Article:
Skip to content
WebMD: Better information. Better health.
 

Healthy Beauty

Font Size
A
A
A

Sunburn - Home Treatment

Home treatment measures may provide some relief from a mild sunburn.

  • Use cool cloths on sunburned areas.
  • Take frequent cool showers or baths.
  • Apply soothing lotions that contain aloe vera to sunburned areas. Topical steroids (such as 1% hydrocortisone cream) may also help with sunburn pain and swelling. Note: Do not use the cream on children younger than age 2 unless your doctor tells you to. Do not use in the rectal or vaginal area in children younger than age 12 unless your doctor tells you to.

A sunburn can cause a mild fever and a headache. Lie down in a cool, quiet room to relieve the headache. A headache may be caused by dehydration, so drinking fluids may help. For more information, see the topic Dehydration.

There is little you can do to stop skin from peeling after a sunburn-it is part of the healing process. Lotion may help relieve the itching.

Other home treatment measures, such as chamomile, may help relieve your sunburn symptoms.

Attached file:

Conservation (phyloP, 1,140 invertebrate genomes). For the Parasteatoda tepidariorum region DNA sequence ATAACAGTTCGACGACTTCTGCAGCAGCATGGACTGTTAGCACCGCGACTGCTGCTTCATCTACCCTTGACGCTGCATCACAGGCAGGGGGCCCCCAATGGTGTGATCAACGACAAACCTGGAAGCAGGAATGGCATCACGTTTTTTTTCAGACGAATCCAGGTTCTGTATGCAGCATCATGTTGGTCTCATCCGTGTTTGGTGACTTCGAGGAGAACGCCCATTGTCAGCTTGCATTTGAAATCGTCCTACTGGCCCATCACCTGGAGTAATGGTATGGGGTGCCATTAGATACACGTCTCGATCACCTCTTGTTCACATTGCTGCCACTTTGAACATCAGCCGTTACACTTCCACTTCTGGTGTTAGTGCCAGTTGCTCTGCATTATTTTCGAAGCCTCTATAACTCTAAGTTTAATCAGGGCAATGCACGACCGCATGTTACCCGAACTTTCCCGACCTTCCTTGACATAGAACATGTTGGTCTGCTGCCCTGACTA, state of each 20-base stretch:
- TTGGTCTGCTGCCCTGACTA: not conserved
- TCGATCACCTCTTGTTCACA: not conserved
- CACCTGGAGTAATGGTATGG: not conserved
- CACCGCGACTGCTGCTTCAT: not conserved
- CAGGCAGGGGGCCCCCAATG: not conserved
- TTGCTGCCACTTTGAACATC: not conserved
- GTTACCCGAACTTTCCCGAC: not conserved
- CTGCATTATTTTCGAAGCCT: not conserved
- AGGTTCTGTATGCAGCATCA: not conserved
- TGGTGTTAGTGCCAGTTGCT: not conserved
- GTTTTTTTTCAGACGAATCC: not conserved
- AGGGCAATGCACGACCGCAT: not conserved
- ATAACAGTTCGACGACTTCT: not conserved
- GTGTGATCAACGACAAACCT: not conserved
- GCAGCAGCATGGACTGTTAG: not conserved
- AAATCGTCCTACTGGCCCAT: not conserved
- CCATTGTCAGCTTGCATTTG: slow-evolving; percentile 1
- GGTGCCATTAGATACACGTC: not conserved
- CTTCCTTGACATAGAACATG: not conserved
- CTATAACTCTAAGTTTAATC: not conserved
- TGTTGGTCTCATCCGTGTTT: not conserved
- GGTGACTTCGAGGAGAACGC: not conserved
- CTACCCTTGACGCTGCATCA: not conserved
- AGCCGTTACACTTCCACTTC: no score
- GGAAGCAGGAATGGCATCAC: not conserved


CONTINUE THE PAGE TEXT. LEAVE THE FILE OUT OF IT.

Medicine you can buy without a prescription
Try a nonprescription medicine to help treat your fever or pain:

Talk to your child?s doctor before switching back and forth between doses of acetaminophen and ibuprofen. When you switch between two medicines, there is a chance your child will get too much medicine.

Safety tips
Be sure to follow these safety tips when you use a nonprescription medicine:
  • Carefully read and follow all directions on the medicine bottle and box.
  • Do not take more than the recommended dose.
  • Do not take a medicine if you have had an allergic reaction to it in the past.
  • If you have been told to avoid a medicine, call your doctor before you take it.
  • If you are or could be pregnant, do not take any medicine other than acetaminophen unless your doctor has told you to.
  • Do not give aspirin to anyone younger than age 20 unless your doctor tells you to.

Care of blisters

Home treatment may help decrease pain, prevent infection, and help the skin heal.

Small, unbroken blisters [less than 1 in. (2.5 cm) across] usually heal on their own.

  • Do not try to break the blisters. Just leave them alone.
  • Do not cover the blisters unless something such as clothing is rubbing against them. If you do cover them, apply a loose bandage. Secure the bandage so the tape does not touch the blisters. Do not wrap tape completely around a hand, arm, foot, or leg, because it could cut off the blood supply if the limb swells. If the tape is too tight, you may develop symptoms below the level of the tape, such as numbness, tingling, pain, or cool and pale or swollen skin.
  • Avoid wearing clothes or shoes or doing activities that rub or irritate the blisters until they have healed.

WebMD Medical Reference from Healthwise

Last Updated: September 01, 2011
This information is not intended to replace the advice of a doctor. Healthwise disclaims any liability for the decisions you make based on this information.
Next Article: